“Tell a European you think there’s a housing bubble and you’ll have a reasonable discussion.
“Tell an Australian and you’ll have World War III.
“Been there, done that!” says the commentator Jeremy Grantham in his latest newsletter.
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The bubble-watching investor Jeremy Grantham from US investment fund GMO almost appears to be weakening in his strident characterisation of Australia’s property as the most overvalued bubble in the world. No concession on his past forecasts is offered, but there’s a hint of tired resignation.
The comments are offered in his 10-point investment advice tips where he urges investors to contain their natural optimism.
“Our species is optimistic, and successful people are probably more optimistic than average.
“Some societies are also more optimistic than others: the US and Australia are my two picks.
“I’m sure (but I’m glad I don’t have to prove it) that it has a lot to do with their economic success.
“The US in particular encourages risk-taking: failed entrepreneurs are valued, not shunned,” he writes.
“While 800 internet start-ups in the US rather than Germany’s more modest 80 are likely to lose a lot more money, a few of those 800 turn out to be today’s Amazons and Facebooks.
“You don’t have to be better; the laws of averages will look after it for you.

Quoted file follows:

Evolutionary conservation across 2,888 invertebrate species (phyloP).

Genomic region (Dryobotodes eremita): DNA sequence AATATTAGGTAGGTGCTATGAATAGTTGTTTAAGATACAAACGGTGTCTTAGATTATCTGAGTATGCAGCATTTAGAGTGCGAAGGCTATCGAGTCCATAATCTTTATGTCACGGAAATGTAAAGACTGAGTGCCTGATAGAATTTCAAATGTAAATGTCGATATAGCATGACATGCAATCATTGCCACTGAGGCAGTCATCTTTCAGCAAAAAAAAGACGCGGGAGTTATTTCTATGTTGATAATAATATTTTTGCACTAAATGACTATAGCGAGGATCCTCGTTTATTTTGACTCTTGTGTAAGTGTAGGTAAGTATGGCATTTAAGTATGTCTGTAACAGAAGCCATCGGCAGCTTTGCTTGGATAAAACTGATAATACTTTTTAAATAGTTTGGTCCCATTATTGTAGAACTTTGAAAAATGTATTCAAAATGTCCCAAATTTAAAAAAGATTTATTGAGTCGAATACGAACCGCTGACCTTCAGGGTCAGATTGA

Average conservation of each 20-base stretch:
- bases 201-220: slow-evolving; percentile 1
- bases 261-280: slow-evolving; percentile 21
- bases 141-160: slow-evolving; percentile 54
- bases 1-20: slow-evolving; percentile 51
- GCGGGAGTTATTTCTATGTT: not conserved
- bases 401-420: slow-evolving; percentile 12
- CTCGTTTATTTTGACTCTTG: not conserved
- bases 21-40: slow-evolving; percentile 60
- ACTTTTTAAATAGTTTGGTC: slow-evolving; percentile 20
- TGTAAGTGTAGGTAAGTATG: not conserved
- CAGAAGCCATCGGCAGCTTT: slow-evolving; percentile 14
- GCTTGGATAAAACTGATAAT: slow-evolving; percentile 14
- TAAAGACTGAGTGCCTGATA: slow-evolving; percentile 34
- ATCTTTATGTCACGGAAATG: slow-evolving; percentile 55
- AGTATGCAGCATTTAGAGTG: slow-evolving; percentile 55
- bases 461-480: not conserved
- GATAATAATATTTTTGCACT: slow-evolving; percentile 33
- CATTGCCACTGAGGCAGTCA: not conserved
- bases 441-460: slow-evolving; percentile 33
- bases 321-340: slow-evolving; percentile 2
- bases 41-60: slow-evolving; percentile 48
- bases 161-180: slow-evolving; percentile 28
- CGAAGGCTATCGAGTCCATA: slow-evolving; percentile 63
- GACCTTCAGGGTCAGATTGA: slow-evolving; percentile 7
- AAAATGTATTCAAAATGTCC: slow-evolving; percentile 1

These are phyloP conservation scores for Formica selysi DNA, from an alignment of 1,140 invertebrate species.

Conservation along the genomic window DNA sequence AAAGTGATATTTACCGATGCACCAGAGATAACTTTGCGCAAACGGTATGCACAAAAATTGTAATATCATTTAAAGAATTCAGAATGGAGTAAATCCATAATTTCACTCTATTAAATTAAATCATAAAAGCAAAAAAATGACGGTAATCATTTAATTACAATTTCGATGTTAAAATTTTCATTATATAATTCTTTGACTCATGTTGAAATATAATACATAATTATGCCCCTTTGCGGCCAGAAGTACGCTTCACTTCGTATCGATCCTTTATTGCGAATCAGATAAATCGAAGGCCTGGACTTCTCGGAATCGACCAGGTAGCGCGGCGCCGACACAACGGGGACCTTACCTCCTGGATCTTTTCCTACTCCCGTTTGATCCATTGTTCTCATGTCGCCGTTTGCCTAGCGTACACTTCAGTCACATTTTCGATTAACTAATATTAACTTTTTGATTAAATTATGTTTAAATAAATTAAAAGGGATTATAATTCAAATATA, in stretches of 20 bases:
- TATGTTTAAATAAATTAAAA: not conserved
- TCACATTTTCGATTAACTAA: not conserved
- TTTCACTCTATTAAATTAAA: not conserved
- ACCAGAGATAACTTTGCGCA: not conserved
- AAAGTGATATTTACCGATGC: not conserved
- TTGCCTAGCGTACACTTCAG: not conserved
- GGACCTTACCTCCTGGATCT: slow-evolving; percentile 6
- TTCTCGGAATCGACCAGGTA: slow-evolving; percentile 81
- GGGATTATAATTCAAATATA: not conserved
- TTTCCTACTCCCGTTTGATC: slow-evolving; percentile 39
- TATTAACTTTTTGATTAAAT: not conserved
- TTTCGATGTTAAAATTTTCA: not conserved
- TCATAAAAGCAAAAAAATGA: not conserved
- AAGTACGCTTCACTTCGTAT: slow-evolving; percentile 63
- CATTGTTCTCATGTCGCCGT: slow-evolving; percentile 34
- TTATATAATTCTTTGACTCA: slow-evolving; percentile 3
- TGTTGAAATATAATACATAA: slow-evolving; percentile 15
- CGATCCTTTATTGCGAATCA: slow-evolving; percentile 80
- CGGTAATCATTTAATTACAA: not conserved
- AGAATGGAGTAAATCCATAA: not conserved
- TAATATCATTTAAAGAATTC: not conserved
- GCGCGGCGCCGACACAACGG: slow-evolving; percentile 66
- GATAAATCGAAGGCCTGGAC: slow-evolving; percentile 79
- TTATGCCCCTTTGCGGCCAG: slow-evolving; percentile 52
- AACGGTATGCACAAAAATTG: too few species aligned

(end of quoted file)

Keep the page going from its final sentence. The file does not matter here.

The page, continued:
“But optimism comes with a downside, especially for investors: optimists don’t like to hear bad news,” he adds.
“And in a real stock bubble like that of 2000, bearish news in the US will be greeted like news of the bubonic plague; bearish professionals will be fired just to avoid the dissonance of hearing the bear case, and this is an example where the better the case is made, the more unpleasantness it will elicit.
“Here again it is easier for an individual to stay cool than it is for a professional who is surrounded by hot news all day long (and sometimes irate clients, too). Not easy, but easier.”
His top 10 investment advice slogans are:
1. Believe in history
2. Neither a lender nor a borrower be
3. Don’t put all of your treasure in one boat
4. Be patient and focus on the long term
5. Recognize your advantages over the professionals
6. Try to contain natural optimism
7. But on rare occasions, try hard to be brave
8. Resist the crowd: cherish numbers only
9. In the end it’s quite simple. Really
10. This above all: to thine own self be true
This article first appeared on Property Observer